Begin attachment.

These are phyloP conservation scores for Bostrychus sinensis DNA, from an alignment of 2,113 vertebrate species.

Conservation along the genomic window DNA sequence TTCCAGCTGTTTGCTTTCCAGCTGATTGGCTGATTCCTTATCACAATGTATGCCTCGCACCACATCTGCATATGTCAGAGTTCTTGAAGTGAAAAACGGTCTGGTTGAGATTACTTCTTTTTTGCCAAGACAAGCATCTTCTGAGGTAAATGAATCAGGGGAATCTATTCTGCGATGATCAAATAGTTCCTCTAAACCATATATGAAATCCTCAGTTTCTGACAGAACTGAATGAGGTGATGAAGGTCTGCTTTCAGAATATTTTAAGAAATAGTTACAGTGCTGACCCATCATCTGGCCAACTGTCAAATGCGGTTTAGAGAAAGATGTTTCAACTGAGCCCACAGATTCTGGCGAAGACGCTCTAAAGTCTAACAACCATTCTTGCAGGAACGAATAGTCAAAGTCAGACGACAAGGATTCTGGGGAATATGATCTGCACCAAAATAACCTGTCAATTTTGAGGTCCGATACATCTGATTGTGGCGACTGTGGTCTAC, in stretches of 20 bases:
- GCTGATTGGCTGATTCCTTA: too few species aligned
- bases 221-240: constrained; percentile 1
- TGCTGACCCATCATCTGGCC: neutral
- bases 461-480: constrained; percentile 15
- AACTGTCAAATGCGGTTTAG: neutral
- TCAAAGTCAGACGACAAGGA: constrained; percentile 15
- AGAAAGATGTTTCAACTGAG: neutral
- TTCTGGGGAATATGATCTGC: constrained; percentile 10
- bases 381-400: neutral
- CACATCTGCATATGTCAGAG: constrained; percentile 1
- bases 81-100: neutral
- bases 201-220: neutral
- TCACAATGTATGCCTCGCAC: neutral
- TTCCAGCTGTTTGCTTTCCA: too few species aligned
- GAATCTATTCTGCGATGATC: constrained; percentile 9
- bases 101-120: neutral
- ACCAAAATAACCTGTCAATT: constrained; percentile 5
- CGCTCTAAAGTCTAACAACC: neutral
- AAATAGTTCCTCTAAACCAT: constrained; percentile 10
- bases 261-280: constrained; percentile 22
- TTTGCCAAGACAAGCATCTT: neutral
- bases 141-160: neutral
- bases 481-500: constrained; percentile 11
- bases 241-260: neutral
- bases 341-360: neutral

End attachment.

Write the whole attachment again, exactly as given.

These are phyloP conservation scores for Bostrychus sinensis DNA, from an alignment of 2,113 vertebrate species.

Conservation along the genomic window DNA sequence TTCCAGCTGTTTGCTTTCCAGCTGATTGGCTGATTCCTTATCACAATGTATGCCTCGCACCACATCTGCATATGTCAGAGTTCTTGAAGTGAAAAACGGTCTGGTTGAGATTACTTCTTTTTTGCCAAGACAAGCATCTTCTGAGGTAAATGAATCAGGGGAATCTATTCTGCGATGATCAAATAGTTCCTCTAAACCATATATGAAATCCTCAGTTTCTGACAGAACTGAATGAGGTGATGAAGGTCTGCTTTCAGAATATTTTAAGAAATAGTTACAGTGCTGACCCATCATCTGGCCAACTGTCAAATGCGGTTTAGAGAAAGATGTTTCAACTGAGCCCACAGATTCTGGCGAAGACGCTCTAAAGTCTAACAACCATTCTTGCAGGAACGAATAGTCAAAGTCAGACGACAAGGATTCTGGGGAATATGATCTGCACCAAAATAACCTGTCAATTTTGAGGTCCGATACATCTGATTGTGGCGACTGTGGTCTAC, in stretches of 20 bases:
- GCTGATTGGCTGATTCCTTA: too few species aligned
- bases 221-240: constrained; percentile 1
- TGCTGACCCATCATCTGGCC: neutral
- bases 461-480: constrained; percentile 15
- AACTGTCAAATGCGGTTTAG: neutral
- TCAAAGTCAGACGACAAGGA: constrained; percentile 15
- AGAAAGATGTTTCAACTGAG: neutral
- TTCTGGGGAATATGATCTGC: constrained; percentile 10
- bases 381-400: neutral
- CACATCTGCATATGTCAGAG: constrained; percentile 1
- bases 81-100: neutral
- bases 201-220: neutral
- TCACAATGTATGCCTCGCAC: neutral
- TTCCAGCTGTTTGCTTTCCA: too few species aligned
- GAATCTATTCTGCGATGATC: constrained; percentile 9
- bases 101-120: neutral
- ACCAAAATAACCTGTCAATT: constrained; percentile 5
- CGCTCTAAAGTCTAACAACC: neutral
- AAATAGTTCCTCTAAACCAT: constrained; percentile 10
- bases 261-280: constrained; percentile 22
- TTTGCCAAGACAAGCATCTT: neutral
- bases 141-160: neutral
- bases 481-500: constrained; percentile 11
- bases 241-260: neutral
- bases 341-360: neutral